First Mitu+Oly High-resolution stack

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Lou Jost
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First Mitu+Oly High-resolution stack

Post by Lou Jost »

I've been working on testing my new Olympus E5MII and PEN-F cameras. Results have been mixed, with some disappointments and some nice surprises.

First the good news. In high resolution mode, both cameras can use flash with the fully electronic, completely vibration-free shutter, even though the E5MII cannot use flash with this shutter mode in regular shooting. (This limitation must just be a software oversight; I hope Oly corrects it in a future update.)

Today I tried this high-resolution mode with the PEN F on a Stackshot, using a Mitu 10x objective and the 75mm Oly f/1.8 as the tube lens. The field of view is 4.6mm. Step size was 5 um.

I did the stack first with the 50 Mp hi res jpgs. Here is the full 50 Mp DMap image, reduced to forum size. It has all its haloes etc...no retouching. Then there is a detail near the lower edge (but not at a corner) at 100%.

Don't worry about the mess in the upper half of the photo; I didn't do the whole stack. I still don't have a cable to connect the camera to the Stackshot so I had to do it manually, and could only spare an hour, so I only did the bottom left half of the image (more or less), 50 steps in total, but that should be enough that any potential problems would be visible.

Image

Actual pixels (100% crop) of central lower edge:
Image

Then I stacked the original 10000 x 8000 hi res raw files after converting them to tiffs. The DMap result has been lightly sharpened and adjusted for exposure and contrast. The whole image, and then the same lower edge as in the jpg test above, at 100%.

Image

Actual pixels (100% crop) of central lower edge:
Image

I think this is a stunningly economical way to get gigantic hi res images without stitching.

Some things to keep in mind:
1. 50 steps took 10 Gb of card space. This means a deep stack will require a 128gb card or more.

2. The batteries are rated at about 350 shots. This probably assumes use of the regular shutter, and motion stabilizer, and assumes that each shot is written onto the card. Shooting in hi res mode is much less battery-intensive. My 50 steps used 400 shots and I still have lots of battery power to spare. But a deep stack of 500 steps would use 4000 shots, which means the battery will have to be changed often during the stack. A solution is to strip the insides out of a battery and wire the contacts to an external battery which can be changed without touching the camera. Alternately, the E5MII, but not the PEN F, has an optional grip and external power supply which solves this problem.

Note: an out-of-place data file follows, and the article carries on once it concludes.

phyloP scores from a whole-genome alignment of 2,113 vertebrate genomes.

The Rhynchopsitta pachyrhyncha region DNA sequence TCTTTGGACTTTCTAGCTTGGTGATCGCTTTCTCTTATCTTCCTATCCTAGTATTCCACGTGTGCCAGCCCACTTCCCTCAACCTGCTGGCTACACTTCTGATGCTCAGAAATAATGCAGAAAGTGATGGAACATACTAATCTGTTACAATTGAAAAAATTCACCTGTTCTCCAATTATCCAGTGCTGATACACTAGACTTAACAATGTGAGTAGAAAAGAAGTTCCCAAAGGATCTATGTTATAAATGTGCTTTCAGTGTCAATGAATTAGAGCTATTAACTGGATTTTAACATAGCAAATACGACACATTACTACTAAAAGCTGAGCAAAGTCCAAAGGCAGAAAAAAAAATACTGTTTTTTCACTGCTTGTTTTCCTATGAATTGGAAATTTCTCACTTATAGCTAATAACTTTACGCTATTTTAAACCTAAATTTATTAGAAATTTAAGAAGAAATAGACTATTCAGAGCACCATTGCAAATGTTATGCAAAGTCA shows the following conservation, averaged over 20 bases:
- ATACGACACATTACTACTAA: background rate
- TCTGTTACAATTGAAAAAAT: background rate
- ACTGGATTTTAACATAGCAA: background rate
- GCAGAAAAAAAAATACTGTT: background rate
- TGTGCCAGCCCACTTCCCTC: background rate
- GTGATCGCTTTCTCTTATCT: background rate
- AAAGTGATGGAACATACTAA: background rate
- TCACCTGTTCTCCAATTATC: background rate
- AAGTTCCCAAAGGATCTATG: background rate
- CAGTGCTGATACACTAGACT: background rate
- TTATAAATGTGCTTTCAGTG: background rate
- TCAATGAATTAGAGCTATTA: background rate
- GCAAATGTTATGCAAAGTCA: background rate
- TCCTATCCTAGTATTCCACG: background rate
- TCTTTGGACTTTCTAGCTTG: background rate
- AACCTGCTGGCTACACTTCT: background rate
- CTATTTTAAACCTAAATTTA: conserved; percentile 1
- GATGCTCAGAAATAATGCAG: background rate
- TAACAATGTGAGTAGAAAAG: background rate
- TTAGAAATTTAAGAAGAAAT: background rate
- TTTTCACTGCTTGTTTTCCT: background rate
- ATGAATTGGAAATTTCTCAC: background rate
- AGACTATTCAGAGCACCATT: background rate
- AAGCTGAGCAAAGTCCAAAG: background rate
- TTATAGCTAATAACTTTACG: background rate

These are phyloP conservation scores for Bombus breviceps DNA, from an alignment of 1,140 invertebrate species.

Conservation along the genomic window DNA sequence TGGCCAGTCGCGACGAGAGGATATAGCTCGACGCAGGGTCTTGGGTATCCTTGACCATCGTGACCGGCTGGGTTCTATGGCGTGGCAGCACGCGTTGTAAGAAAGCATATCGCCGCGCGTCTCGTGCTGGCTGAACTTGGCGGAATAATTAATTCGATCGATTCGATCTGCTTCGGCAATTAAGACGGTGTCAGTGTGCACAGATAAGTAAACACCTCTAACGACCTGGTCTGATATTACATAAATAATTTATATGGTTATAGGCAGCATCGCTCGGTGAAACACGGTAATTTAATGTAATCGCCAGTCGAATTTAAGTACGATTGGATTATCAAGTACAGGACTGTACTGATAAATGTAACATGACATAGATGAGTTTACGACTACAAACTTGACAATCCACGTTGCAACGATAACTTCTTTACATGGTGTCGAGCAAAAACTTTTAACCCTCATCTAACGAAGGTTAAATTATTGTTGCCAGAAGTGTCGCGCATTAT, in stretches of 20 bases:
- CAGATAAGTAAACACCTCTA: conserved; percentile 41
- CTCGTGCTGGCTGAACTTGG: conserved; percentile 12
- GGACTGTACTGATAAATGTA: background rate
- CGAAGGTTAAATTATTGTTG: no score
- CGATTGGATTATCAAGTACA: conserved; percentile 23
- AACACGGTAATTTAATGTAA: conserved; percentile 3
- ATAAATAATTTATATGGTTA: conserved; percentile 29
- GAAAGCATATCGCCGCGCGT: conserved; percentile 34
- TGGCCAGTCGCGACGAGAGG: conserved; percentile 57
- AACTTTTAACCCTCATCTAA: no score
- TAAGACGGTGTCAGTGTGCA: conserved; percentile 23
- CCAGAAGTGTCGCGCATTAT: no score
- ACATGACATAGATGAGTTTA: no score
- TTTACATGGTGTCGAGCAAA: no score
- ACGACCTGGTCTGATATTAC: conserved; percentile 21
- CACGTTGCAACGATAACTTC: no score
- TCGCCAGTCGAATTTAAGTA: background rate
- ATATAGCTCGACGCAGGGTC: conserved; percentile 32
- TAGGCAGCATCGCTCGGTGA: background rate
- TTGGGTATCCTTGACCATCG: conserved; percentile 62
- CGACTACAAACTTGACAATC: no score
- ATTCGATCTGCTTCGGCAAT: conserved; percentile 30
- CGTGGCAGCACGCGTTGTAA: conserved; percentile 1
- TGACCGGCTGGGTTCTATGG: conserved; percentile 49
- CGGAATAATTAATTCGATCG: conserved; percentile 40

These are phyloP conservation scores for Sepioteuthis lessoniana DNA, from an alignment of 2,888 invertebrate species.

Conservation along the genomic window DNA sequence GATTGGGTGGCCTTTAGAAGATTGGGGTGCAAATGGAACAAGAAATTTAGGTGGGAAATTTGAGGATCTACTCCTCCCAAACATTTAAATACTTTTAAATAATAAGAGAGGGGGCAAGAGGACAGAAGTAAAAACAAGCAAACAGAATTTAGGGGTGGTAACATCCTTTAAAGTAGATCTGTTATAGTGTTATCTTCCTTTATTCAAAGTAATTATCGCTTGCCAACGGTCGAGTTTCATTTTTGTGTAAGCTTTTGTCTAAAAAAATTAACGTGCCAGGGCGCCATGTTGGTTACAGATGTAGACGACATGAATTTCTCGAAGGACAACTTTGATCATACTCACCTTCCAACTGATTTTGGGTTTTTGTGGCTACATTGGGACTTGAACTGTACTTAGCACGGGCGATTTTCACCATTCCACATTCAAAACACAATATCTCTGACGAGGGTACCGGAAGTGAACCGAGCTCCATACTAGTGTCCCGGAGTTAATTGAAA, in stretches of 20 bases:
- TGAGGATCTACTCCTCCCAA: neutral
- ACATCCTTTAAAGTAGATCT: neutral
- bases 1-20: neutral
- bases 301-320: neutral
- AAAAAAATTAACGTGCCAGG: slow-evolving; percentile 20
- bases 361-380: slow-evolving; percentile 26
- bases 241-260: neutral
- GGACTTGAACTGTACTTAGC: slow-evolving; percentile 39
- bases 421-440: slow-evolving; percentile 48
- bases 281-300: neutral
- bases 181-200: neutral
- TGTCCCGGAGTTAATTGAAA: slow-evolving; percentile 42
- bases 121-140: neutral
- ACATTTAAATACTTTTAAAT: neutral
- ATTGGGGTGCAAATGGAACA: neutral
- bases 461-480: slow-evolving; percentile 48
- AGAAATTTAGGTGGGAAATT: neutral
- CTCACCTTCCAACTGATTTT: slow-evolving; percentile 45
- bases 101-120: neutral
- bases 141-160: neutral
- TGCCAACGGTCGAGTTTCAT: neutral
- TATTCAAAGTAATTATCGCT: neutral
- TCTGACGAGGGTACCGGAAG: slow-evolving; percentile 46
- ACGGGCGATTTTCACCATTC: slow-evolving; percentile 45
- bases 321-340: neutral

3. This takes time, if you use flash. Too short an interval between shots and the flashes will go into heat shut-down. For these tests I allowed 4 seconds between each sensor-shift shot (eight of these shots are taken at each stacking step) using two Yongnuo flashes at 1/128 power, triggered by an Oly FL300R at 1/64 power (its lowest setting) on the camera. There were no problems and I could probably have used less down time.

But this method really shines in continuous light, since there is no shutter at all and no mirror either.

Lou Jost
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Post by Lou Jost »

There was one curious problem with the PMax outputs, though. Near the corners, each point highlight (but not big spread-out highlights that were just as bright) had a linear streak crossing them, pointing towards the center of the image. They also have a similar linear streak perpendicular to the axial streak. I guess this is coma? The weird thing is that the perpendicular streaks aren't visible in the original shots but are very conspicuous in the stacked output.

Here is an example from the PMax output:
Image

Lou Jost
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Post by Lou Jost »

OK, now imagine that we have some lens that can fill a full frame and that has this same level of resolution. Then if we could move this PEN F around in the image circle, we could make a 200Mp+ image (since a full frame image is four times the size of the PEN-F sensor. This could be easily accomplished by using the Fotodiox Nikon to Micro 4/3 shift adapter. We could run a stack with the sensor shifted to the lower left, then shift the sensor to the lower right and run the stack again with the same settings, and repeat for the other two quarters. These should be easy to stitch since they are using exactly the same aerial image.

Using bright continuous light a 100-step 200Mp stack could be done in 4 x 8 x 100 x (shutter speed) + 400 x (Stackshot moving time + settle time). If shutter speed is 1/4 s and Stackshot movements take 1 s, then it would take twenty minutes. That's not too bad.

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Post by ChrisR »

That's impressive. :shock: Though I think I need to read it again :?

The "crosses" look like the sort of thing you get in compound eyes.
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Post by rjlittlefield »

Lou Jost wrote:There was one curious problem with the PMax outputs, though. Near the corners, each point highlight (but not big spread-out highlights that were just as bright) had a linear streak crossing them, pointing towards the center of the image. They also have a similar linear streak perpendicular to the axial streak. I guess this is coma? The weird thing is that the perpendicular streaks aren't visible in the original shots but are very conspicuous in the stacked output.